When they met Thursday, Leavenworth County commissioners approved a resolution expressing intent to issue industrial revenue bonds for an economic development project near Tonganoxie.

When they met Thursday, Leavenworth County commissioners approved a resolution expressing intent to issue industrial revenue bonds for an economic development project near Tonganoxie.

The resolution indicates commissioners intend to issue about $500 million in industrial revenue bonds. But Interim County Counselor David Van Parys said the county government would not be responsible for repaying these bonds. He said the bonds would serve as a mechanism for allowing a company to make payments in lieu of property taxes over a 10-year period.

More steps are required before the county government can enter into such an arrangement. But County Administrator Mark Loughry said a developer has asked for an 80 percent property tax abatement for the project.

Under the arrangement, the company would pay a set amount each year equal to about 20 percent of what would be its property taxes.

The company is looking at opening a plant in Leavenworth County. The company is looking at utilizing two pieces of property. One, a 233-acre parcel, is located at 222nd Street and Hemphill Road. The other property, an 87-acre parcel, is located at U.S. 24-40 and Honey Creek Road.

County officials have not yet released the name of the company, but Loughry said an announcement could come soon.

The project has been referred to as Project Sunset.

The resolution approved by commissioners Thursday mentions Binswanger Advisory Services, but this apparently is an intermediary for the company looking to open a plant in Leavenworth County.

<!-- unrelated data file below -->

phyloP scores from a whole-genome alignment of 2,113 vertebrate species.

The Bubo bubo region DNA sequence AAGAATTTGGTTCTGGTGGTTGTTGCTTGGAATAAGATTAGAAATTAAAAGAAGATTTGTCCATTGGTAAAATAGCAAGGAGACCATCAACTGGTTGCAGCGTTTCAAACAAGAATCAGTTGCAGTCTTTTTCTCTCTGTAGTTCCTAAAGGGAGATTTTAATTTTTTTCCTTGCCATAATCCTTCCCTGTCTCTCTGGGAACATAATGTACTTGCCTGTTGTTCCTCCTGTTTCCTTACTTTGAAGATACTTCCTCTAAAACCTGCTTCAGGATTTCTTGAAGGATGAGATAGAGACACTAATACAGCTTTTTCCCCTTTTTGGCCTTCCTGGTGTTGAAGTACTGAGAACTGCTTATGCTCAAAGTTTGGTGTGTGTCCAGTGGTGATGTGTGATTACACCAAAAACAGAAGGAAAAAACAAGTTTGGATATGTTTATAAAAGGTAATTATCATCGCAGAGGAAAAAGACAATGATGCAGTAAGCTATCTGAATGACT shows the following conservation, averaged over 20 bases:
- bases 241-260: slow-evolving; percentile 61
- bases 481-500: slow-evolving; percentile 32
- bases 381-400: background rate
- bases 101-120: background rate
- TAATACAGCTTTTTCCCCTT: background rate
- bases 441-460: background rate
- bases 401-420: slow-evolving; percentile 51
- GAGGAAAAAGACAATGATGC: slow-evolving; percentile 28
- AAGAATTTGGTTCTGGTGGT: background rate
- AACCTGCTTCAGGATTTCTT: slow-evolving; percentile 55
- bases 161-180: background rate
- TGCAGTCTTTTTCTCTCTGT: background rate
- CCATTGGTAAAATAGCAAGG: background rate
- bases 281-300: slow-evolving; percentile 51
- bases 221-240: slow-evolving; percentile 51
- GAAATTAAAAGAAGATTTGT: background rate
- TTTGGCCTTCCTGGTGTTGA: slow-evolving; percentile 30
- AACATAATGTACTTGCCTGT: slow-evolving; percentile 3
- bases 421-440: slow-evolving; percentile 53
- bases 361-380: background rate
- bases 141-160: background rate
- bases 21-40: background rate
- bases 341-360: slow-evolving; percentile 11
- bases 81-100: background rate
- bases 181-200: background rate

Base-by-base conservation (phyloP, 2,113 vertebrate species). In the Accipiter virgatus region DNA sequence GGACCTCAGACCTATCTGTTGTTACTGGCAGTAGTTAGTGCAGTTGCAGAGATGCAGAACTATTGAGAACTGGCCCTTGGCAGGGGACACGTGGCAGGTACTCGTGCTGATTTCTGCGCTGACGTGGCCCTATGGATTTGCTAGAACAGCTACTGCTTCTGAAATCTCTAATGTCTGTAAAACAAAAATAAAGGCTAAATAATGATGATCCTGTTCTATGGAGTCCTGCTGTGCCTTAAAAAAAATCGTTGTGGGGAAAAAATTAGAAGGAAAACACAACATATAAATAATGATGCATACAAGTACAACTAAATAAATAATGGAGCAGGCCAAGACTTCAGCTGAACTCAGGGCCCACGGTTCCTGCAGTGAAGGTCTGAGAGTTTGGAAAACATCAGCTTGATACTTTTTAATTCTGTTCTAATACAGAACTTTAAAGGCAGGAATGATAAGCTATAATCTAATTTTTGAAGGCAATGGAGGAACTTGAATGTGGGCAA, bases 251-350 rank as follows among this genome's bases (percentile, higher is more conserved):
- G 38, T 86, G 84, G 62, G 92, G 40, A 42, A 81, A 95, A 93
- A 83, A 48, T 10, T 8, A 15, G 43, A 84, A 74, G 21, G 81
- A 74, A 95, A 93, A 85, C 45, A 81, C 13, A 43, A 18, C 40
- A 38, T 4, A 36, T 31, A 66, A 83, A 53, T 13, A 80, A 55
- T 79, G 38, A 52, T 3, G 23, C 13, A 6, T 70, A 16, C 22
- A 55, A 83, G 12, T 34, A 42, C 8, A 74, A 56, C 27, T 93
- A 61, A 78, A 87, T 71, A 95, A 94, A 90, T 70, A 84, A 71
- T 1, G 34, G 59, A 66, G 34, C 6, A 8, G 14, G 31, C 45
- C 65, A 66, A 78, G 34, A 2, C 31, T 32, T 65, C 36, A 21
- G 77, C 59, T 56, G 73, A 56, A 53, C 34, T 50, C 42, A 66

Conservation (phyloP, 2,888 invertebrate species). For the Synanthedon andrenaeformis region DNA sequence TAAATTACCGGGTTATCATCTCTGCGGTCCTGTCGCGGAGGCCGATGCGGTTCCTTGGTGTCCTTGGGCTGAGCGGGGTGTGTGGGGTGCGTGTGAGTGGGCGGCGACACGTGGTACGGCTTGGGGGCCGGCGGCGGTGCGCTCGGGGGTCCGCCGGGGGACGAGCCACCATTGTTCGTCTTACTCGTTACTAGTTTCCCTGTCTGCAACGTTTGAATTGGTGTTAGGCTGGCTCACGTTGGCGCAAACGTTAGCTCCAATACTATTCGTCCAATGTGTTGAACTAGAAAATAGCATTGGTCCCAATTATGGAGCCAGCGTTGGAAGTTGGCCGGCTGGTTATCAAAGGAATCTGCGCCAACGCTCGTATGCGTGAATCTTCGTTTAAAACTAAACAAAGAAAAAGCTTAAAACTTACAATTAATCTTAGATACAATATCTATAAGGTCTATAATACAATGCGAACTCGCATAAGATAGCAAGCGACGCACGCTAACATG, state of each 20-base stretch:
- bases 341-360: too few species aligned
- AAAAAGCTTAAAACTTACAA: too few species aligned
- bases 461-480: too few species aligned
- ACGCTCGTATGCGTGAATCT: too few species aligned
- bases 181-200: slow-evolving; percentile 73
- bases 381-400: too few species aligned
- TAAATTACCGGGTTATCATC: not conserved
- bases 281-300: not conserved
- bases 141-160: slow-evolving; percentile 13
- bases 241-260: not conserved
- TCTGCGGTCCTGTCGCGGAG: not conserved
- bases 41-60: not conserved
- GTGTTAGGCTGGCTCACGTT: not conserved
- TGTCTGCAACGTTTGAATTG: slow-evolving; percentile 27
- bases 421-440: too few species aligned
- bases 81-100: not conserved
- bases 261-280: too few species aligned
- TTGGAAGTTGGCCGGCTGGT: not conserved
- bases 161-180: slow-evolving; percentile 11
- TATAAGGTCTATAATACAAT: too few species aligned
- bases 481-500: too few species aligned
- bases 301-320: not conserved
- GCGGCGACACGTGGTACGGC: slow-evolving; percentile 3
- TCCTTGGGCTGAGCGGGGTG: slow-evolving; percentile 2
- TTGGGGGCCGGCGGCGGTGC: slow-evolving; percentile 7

Loughry said the company that would operate the plant is the largest of its kind for its industry.

He said the company has other plants, but the one in Leavenworth County would be unique.

“It’s a new format for them,” he said.

Even with an 80 percent tax abatement, Loughry said the company still would be paying around $1.3 million, or possibly more, to the county and other tax collecting entities.

“It’s a significant increase for all the taxing entities in the area,” he said.

A public hearing will be required before the County Commission can issue industrial revenue bonds.

Van Parys said the resolution approved Thursday “basically gets the process moving.”

At some point, the county also will need to enter into a development agreement with the company, Van Parys said.

Loughry said Thursday’s resolution was a followup to agreements that were approved by commissioners earlier in the week.

On Monday, commissioners approved agreements to pay Atmos Energy $1.344 million and Suburban Water $6 million to extend utilities for the proposed the plant. Under the agreements, the companies will repay the county over time with revenue from the utilities sold through the extended lines.

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